Evidence, Civil Procedure, and Civil Rights all seemed like separate subjects until the Civil Rights & Justice Clinic put the pieces of the puzzle together. Professor Owens provides a rigorous syllabus that includes practical litigation skills building and meaningful client interaction. Because of this clinic, I am ready to be a civil rights attorney.
— Marcena Day ‘22

About the Civil Rights and Justice Clinic

The Civil Rights and Justice Clinic (CRJC) aims to be a national leader in focusing on issues of constitutional rights, race, and criminal justice. These issues are acutely present in both post-conviction and civil litigation concerning wrongful convictions, and in the myriad ways in which policing—through “everyday” interactions, uses of force, and in responses to public pressure—impacts our communities.

The mission of the clinic is simple: to address the violation of people’s rights, to confront racial and social inequity, and to pursue measures of accountability and reform that will prevent and deter wrongs in the future. To do so, the CRJC has four principal components: (1) representing people who have been wrongfully convicted in post-conviction proceedings, as the Washington Innocence Project (formerly the Innocence Project Northwest) has done for decades; (2) representing people, and classes of people, who have been abused or harmed by the police or other public officials in civil rights actions pursuant to 42 U.S.C. § 1983; (3) collaborating in non-litigation, community-driven initiatives that improve policy, practice and legislative efforts at reform and that address race, accountability, transparency, policing, and criminal justice; and (4) engaging in research and advocacy to address systemic issues (e.g., by conducting research studies, authoring amicus briefs on important issues in state and federal courts, and surveying public records).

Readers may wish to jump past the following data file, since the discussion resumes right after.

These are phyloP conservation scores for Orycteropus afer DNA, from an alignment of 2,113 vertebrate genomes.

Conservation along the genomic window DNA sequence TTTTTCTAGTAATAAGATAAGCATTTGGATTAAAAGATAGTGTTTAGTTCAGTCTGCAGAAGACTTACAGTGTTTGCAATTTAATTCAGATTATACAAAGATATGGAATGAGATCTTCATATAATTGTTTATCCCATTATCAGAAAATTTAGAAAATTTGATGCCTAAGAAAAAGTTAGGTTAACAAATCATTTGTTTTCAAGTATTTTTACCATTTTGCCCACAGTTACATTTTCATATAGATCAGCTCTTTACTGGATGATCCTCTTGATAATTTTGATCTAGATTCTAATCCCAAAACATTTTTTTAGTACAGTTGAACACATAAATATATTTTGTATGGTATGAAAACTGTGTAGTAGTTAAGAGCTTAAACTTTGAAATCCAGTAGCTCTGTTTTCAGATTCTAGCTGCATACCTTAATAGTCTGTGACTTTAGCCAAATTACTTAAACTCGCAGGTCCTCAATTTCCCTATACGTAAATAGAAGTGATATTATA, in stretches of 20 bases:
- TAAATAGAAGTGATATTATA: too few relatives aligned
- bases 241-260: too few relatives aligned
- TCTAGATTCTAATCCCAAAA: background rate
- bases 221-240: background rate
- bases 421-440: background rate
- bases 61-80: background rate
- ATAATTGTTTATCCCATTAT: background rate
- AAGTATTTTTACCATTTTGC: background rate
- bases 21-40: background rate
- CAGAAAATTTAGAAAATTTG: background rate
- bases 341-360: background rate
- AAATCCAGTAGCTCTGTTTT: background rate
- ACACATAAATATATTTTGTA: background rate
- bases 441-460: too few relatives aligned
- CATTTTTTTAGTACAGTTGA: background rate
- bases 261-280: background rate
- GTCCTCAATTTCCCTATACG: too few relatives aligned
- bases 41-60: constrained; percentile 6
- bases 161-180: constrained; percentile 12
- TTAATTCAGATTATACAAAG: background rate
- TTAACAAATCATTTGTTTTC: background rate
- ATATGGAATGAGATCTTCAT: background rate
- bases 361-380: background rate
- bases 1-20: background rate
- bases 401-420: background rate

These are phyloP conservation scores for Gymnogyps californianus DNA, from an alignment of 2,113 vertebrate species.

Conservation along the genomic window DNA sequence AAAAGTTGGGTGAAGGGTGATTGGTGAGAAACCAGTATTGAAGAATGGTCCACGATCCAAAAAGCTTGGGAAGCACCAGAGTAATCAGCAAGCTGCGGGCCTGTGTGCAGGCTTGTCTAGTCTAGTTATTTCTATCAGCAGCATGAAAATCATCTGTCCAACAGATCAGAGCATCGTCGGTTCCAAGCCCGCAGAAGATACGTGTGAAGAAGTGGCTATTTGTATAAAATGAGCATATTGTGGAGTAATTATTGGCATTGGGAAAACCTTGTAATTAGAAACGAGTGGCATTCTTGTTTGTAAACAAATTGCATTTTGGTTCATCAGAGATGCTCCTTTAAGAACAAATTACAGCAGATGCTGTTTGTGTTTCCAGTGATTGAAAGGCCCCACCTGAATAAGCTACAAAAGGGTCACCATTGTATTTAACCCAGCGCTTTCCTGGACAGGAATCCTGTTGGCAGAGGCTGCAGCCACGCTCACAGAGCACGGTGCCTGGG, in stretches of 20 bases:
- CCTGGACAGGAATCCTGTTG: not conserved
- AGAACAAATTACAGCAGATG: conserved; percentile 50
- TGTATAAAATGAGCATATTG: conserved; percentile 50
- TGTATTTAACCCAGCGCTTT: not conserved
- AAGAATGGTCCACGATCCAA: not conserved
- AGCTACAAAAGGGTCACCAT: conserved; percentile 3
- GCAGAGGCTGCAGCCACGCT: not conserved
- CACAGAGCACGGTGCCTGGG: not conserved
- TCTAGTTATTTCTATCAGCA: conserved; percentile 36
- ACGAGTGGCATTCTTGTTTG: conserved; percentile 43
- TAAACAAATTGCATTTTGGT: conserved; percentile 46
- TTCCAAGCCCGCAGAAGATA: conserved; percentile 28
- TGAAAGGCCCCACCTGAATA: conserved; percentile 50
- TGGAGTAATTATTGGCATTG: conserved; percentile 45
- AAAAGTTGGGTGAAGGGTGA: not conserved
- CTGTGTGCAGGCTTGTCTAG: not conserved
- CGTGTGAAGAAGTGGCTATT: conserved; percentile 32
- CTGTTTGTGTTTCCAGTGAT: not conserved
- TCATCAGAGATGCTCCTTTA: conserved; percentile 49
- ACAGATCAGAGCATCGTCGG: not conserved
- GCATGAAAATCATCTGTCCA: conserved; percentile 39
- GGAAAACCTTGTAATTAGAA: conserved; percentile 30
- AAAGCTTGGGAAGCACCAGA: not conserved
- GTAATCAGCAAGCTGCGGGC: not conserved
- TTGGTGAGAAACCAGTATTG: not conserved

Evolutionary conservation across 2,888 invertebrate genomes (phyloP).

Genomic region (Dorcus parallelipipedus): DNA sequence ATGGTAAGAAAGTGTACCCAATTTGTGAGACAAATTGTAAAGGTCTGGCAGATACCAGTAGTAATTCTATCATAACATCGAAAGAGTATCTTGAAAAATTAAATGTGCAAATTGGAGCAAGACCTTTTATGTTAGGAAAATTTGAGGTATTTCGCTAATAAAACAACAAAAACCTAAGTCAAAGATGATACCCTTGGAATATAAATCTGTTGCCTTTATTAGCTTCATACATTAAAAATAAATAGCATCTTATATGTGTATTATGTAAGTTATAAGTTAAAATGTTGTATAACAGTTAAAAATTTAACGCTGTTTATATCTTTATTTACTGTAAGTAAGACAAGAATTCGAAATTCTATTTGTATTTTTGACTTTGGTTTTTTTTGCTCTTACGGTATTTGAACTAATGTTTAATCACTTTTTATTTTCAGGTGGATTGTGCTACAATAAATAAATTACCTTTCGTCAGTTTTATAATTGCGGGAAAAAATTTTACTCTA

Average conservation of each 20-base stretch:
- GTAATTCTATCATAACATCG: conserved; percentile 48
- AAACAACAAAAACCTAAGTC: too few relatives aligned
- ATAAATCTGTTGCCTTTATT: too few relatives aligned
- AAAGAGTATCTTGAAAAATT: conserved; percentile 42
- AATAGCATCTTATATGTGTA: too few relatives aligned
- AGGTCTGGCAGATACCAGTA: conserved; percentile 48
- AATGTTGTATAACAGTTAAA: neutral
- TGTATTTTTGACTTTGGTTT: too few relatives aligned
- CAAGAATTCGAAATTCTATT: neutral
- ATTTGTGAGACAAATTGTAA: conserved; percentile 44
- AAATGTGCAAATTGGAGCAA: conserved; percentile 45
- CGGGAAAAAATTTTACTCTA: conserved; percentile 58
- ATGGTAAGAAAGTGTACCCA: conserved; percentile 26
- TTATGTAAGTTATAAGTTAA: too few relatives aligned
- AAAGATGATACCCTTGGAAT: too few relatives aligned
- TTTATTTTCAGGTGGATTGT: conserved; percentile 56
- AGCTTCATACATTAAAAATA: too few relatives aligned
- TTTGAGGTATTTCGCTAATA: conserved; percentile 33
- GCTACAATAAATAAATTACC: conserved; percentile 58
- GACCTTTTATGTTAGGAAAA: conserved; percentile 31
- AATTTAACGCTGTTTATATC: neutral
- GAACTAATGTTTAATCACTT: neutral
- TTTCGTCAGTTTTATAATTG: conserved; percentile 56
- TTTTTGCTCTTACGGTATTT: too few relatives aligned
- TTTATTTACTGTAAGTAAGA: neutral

Students will actively participate in all aspects of civil and criminal litigation, both in Washington State Courts and in federal courts throughout the country. For wrongfully convicted clients, as they have done with the Innocence clinic in the past, this representation shall include conducting investigations, drafting motions seeking forensic/DNA testing, seeking new trials, client counseling, and conducting oral advocacy and witness examination at hearings. In §1983 suits, students will participate in all aspects of litigation, including drafting pleadings and motions, participating in discovery, depositions, motion practice, evidentiary hearings, trials, and appeals (including, where feasible and permitted direct advocacy to courts). Students will also be given the opportunity to conduct research and investigate policy and transparency issues that address broader reform efforts, particularly concerning police accountability, race, reconciliation, and restorative justice.

Related Publications

Civil Rights and Justice News